In dam controlled waterways, increased 'pool' levels may be lowered back to 'normal pool', often without warning. In these waterways, to avoid being unable to leave an anchorage, or inadvertently being grounded while anchored, consider adding this increased 'pool' level to the amount of depth that the boat normally requires.
Bigger Is Better
Depending on its density, mud has from 1/3rd to 1/6th the holding power of sand; thus, if you are going to anchor in mud, your anchor needs to be bigger to have the same holding power as it would have in sand, by at least one size, and two sizes up is even better. Don't skimp, spend the money, go bigger!
It's a Drag
When setting an anchor in soft bottoms, it might take 40+ feet of dragging it before the anchor digs deep enough to start holding. A technique to shorten this distance is 'pull and pause' ⎯ deploy the anchor with adequate rode, pull lightly on the anchor, and then momentarily ease off. Then repeat, slightly increasing rpms on successive pulls. Eventually the anchor will wiggle deep enough to start holding adequately. Wait until this point is reached before being more aggressive with the rpms.
Keep 'er Up
When setting an anchor with a hinged shank, the shank of the anchor can pivot down, ending up below the flukes, inhibiting the flukes from digging in. The solution is to keep the shank up ⎯ set the anchor on a short scope, around 2:1 or 3:1. Once the flukes grab, veer more rode. Don't forget to finish with enough rode to satisfy scope requirements.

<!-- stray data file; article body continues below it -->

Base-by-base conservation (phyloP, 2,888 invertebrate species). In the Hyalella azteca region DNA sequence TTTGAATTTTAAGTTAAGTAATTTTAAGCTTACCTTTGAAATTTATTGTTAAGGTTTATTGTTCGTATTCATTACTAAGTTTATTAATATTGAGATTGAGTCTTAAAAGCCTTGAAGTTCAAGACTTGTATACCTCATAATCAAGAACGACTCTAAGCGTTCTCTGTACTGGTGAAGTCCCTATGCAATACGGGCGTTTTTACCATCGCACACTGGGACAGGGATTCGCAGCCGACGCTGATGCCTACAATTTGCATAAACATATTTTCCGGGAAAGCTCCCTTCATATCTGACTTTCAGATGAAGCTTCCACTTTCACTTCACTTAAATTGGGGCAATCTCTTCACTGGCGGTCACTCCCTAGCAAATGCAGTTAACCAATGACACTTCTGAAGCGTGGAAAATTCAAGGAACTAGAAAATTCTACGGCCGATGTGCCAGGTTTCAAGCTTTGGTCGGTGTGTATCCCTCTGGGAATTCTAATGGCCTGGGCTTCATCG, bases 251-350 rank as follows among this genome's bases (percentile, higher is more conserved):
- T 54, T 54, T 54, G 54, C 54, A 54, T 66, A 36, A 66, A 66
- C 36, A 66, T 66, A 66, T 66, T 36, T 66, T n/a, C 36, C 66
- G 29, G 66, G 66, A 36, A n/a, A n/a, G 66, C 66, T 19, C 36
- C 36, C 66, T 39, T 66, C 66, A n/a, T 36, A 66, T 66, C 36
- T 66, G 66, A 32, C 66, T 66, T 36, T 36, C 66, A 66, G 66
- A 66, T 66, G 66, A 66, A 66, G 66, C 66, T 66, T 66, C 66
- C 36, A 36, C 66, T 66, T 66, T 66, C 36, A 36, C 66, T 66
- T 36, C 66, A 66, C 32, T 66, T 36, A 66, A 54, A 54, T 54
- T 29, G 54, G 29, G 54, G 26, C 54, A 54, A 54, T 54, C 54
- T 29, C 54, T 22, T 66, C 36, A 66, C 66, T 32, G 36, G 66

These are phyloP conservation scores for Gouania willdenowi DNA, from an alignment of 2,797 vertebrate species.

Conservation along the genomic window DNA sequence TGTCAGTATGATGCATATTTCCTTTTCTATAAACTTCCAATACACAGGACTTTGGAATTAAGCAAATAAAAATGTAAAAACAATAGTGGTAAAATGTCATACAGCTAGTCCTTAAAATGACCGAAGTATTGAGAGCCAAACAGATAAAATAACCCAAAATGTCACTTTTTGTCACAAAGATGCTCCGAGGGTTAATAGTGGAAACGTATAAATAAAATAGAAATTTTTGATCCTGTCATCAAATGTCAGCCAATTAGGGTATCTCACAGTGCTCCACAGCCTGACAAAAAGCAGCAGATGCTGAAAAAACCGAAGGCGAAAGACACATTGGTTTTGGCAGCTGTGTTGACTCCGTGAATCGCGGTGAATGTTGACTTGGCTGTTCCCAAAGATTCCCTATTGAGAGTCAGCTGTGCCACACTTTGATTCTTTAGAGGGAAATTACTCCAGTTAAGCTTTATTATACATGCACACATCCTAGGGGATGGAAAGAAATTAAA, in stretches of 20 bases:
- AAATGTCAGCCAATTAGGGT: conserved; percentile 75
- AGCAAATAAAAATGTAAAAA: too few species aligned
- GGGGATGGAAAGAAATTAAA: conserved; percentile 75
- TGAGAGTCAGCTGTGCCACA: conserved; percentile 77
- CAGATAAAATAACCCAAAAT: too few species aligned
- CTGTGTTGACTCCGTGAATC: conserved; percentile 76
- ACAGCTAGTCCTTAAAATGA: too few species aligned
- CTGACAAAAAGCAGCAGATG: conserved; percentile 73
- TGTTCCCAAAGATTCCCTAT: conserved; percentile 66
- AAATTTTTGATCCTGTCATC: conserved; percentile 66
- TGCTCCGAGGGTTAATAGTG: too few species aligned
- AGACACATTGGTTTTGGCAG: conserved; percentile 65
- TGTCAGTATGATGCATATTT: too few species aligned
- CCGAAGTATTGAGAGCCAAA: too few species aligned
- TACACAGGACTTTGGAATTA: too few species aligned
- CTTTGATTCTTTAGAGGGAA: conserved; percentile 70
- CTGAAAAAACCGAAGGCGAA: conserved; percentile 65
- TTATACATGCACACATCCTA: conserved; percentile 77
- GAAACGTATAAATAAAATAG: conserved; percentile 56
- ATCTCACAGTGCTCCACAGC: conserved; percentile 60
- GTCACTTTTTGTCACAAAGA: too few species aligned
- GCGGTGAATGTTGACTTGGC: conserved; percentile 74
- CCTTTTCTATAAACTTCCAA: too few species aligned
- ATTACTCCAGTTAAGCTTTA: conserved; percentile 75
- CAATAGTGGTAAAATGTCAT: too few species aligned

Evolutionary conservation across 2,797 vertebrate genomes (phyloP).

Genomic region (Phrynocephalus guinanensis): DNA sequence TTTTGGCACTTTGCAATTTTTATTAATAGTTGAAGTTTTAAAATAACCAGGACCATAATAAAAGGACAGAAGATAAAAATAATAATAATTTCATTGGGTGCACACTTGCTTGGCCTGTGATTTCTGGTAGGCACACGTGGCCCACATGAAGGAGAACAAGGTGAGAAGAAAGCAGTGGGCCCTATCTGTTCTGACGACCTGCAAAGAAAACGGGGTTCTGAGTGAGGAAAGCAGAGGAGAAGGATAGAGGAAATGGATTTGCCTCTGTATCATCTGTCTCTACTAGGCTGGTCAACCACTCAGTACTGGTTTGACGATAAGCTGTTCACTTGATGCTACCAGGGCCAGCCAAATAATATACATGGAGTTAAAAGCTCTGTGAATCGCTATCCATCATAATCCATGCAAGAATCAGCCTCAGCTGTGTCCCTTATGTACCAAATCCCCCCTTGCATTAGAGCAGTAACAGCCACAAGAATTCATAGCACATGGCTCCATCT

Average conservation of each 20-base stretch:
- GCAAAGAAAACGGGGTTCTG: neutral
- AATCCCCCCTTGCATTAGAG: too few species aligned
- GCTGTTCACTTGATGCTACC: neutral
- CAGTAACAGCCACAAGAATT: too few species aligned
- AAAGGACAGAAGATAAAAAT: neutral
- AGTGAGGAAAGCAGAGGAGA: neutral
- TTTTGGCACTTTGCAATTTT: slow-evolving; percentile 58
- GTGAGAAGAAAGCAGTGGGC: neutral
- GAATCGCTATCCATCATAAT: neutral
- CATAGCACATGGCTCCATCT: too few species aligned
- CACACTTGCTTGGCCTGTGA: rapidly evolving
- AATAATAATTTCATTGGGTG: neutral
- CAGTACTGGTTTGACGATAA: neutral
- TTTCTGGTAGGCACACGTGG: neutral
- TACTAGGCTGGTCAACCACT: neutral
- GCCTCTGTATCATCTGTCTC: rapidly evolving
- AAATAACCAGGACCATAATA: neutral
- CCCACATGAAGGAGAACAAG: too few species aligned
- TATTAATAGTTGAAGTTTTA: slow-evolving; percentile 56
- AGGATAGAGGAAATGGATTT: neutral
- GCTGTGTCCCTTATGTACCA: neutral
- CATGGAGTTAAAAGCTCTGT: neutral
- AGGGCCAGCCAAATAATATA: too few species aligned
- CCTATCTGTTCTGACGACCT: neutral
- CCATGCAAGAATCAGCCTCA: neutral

Jaw/eye swivels have a well-deserved, rotten reputation in anchoring, with good reason: cotter pins fail, jaws can be wedged apart, clevis pins back out, and since a swivel's load rating is reduced by half when side loaded, pivot mechanisms often break. Side loading is particularly at high risk if the jaw of the swivel is attached directly to the anchor, and this is true of all swivels regardless of the material the swivel is made from.
An inexpensive, and commonly-available solution is to use a galvanized eye/eye swivel, thus eliminating cotter pins, clevis pins and jaws. Since an eye/eye swivel requires shackles at each end for attachment to their adjacent partners, this provides for universal movement at both ends of the swivel, making it most difficult to side load the swivel's pivot mechanism. An even greater advantage is that, with the use of shackles, a larger swivel, one with a WLL that equals, or better yet exceeds the chain's WLL can be installed.
G3 vs. G4
To be assured that a shackle will fit and match the WLLs of the chain, choose a shackle manufactured to Federal Standard RR-C-271E, often referred to as '271' or '271E'. For ground tackle, use only screw-pin shackles to prevent the jaws from being forced apart, grease the threads to minimize corrosion, or with stainless steel shackles, galling, and mouse (safety wire) the pins to prevent them from backing out.
However, G3 chain requires different shackles than does G4 chain. With G3 chain, regular-strength (carbon) shackles will fit and match the chain's WLL. But, for shackles to fit and equal in strength G4 chain, high-strength (alloy) shackles must be used.
Though regular-strength 'carbon' shackles are readily available, high-strength 'alloy' shackles are usually more difficult to come by. Local chandleries or industrial supply facilities, if they don't stock them, can often order them. They can also be purchased online from many chain or rigging suppliers, or possibly direct from the manufacturer.
To end, we'd like to point out that this article certainly is not an all-inclusive list of tips for anchoring. Read all of the books on anchoring and remain flexible, open-minded, and inventive. If one idea doesn't work, try another, even if others think it to be 'outlandish' ⎯ if it works, who can find fault!
Purchase "ANCHORING−A Ground Tackler's Apprentice" in the Ship Store.